Why You Should Be Storing Bread In A Tea Towel

If you find yourself with a surplus of bread after a bakery visit or if you've made your own batch of homemade french bread and have some left over, it's important to know how to store freshly baked loaves of bread so that they keep.

There are worse things in life than stale bread — especially since stale bread has the wonderful ability to be transformed into many different things, from a crispy crouton salad topping to french toast to acting as a binding ingredient in meatballs. However, sometimes you just want to extend the shelf life of fresh bread. The most efficient way to keep bread fresh for an extended period of time is to store it in the freezer, per Epicurious, since the low temperatures will effectively keep staleness and mold at bay. A bread box is another solid option to keep your sourdough fresh (if you have one, you can even throw a cut apple in there for moisture, per Cuisine Actuelle), but if your kitchen counter real estate is too limited for a one-task object, there is another easy solution to keeping your bread at its best: tea towels.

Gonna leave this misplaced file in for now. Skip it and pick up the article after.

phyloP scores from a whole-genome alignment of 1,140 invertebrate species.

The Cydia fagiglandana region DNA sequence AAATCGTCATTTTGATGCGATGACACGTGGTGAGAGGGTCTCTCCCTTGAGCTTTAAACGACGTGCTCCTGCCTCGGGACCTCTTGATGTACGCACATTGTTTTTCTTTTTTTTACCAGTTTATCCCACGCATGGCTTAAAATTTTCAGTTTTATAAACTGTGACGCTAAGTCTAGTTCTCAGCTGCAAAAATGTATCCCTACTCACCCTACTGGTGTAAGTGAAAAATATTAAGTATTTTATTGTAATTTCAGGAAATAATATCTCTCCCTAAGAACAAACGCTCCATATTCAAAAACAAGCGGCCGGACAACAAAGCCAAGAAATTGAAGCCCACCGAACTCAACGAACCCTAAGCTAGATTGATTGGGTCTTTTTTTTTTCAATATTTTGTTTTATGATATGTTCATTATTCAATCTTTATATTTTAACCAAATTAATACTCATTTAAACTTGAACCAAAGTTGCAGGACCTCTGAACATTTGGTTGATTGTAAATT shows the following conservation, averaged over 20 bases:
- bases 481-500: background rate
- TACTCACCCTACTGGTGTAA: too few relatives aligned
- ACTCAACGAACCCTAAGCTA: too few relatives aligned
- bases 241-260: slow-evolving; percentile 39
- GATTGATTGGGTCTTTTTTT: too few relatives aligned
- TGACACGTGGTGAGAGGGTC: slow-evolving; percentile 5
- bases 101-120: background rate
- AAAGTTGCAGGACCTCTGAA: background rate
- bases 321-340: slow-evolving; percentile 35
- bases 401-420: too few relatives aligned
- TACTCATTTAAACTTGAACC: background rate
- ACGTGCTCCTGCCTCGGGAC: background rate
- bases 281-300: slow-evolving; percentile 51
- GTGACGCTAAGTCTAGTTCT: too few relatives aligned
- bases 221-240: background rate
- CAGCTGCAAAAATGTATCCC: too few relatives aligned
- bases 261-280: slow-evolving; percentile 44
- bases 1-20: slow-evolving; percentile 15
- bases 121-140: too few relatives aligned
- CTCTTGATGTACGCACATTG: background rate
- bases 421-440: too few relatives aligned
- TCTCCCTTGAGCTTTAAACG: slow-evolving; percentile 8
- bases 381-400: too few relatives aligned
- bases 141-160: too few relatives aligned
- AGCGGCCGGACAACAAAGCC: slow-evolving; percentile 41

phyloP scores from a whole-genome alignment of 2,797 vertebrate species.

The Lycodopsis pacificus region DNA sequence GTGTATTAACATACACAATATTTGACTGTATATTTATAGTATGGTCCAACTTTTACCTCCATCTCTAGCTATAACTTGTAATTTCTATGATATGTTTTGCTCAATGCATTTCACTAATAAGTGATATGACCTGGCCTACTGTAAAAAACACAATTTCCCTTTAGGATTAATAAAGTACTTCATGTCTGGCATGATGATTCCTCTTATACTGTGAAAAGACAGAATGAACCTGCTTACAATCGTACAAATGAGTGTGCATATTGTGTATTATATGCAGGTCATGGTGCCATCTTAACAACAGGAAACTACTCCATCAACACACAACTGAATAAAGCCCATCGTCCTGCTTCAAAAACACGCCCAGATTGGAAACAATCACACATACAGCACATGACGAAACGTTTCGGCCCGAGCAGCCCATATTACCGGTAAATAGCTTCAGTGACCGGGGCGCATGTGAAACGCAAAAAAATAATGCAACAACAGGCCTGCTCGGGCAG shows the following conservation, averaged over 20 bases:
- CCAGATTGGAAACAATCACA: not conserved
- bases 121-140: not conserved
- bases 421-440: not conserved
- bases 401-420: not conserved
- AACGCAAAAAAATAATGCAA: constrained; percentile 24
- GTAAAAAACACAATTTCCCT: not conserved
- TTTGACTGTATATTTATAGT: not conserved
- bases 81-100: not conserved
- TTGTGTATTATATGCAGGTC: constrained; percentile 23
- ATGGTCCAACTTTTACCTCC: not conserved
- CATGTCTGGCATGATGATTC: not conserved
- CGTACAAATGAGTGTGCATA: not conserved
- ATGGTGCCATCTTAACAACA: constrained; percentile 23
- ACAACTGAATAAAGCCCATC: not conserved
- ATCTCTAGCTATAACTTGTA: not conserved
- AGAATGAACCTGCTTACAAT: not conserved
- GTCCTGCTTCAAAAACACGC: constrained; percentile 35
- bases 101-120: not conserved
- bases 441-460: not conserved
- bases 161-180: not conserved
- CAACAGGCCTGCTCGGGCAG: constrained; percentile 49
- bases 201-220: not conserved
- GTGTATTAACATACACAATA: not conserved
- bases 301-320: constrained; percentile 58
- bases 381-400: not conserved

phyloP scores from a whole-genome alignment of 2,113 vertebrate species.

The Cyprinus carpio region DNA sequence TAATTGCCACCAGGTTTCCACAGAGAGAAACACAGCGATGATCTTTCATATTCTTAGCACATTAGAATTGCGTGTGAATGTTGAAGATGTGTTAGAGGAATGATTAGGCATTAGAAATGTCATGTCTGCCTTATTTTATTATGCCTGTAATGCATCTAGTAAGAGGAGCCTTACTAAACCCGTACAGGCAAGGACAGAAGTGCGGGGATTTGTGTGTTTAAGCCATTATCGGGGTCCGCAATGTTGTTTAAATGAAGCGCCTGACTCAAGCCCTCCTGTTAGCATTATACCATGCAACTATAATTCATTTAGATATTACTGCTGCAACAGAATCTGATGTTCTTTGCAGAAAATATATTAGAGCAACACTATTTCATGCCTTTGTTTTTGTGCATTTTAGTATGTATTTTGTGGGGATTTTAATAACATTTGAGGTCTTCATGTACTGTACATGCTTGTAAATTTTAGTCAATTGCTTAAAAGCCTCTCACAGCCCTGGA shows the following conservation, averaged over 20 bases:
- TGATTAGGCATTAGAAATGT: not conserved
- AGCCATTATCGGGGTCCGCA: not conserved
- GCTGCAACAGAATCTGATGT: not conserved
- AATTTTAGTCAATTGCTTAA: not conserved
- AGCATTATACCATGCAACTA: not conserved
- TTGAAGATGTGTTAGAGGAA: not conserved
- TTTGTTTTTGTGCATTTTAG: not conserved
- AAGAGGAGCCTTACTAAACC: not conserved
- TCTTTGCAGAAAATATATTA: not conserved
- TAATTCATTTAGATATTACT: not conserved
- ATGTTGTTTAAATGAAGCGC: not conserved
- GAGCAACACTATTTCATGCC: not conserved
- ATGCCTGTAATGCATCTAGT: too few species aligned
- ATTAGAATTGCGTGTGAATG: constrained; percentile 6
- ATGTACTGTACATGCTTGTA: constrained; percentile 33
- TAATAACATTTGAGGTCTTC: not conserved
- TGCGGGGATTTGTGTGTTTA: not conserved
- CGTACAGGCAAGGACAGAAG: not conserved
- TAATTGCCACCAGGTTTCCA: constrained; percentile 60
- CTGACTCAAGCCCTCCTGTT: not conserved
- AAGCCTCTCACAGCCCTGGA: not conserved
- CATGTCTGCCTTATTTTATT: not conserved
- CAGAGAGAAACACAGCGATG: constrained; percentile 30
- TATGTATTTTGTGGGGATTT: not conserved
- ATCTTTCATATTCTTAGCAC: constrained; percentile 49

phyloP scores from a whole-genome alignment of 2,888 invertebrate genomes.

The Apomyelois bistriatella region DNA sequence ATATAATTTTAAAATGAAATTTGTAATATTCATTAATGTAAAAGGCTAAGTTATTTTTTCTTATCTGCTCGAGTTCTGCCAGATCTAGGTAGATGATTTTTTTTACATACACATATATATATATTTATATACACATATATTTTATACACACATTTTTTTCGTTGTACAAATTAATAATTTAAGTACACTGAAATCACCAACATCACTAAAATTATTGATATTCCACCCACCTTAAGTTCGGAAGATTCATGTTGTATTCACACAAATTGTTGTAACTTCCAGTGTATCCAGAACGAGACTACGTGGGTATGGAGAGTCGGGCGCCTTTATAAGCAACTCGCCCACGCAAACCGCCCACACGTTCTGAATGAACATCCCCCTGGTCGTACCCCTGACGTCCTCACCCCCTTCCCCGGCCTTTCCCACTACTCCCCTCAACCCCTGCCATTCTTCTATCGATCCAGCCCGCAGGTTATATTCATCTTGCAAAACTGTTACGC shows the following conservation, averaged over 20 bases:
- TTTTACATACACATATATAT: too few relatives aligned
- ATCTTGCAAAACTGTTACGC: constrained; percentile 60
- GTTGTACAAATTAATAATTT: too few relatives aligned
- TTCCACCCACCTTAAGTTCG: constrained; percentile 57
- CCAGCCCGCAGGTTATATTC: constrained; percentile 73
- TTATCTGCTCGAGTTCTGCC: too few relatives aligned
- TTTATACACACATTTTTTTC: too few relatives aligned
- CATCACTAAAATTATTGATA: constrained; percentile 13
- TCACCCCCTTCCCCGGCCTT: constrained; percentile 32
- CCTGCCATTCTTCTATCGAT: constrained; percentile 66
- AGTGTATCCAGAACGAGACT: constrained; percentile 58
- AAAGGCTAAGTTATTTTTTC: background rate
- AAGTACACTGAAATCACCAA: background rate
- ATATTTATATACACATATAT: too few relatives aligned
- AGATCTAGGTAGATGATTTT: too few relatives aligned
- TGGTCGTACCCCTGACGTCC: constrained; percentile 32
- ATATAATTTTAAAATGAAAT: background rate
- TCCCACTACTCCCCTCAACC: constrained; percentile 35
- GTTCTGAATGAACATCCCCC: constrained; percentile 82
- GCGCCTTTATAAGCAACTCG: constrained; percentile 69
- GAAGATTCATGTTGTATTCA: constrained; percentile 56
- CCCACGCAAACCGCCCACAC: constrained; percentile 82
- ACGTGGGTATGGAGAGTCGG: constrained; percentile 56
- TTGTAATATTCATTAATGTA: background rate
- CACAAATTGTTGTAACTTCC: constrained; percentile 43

Wrap your bread in a tea towel

According to Busy Baker, bread begins to go stale the moment it leaves the oven; the moisture of the center of the bread will move towards the crust and then eventually into the air around the bread, which is what makes it dry and stale. Starch retrogradation, or when the starch molecules in bread begin to solidify as bread cools down, is the culprit that makes bread hard. Adding heat back into the equation causes the starch molecules to gelatinize again, which is why toasting stale bread can restore some of its former fresh glory.

To prevent moisture loss and starch retrogradation, one can simply wrap fresh bread — unsliced is best. Instead of plastic or foil, which is less eco-friendly, use a tea towel. This method is endorsed by Parisian baker Eric Kayser, of Maison Kayser fame, who advises those with artisanal breads to wrap them with a dish towel and then store them in a dry place.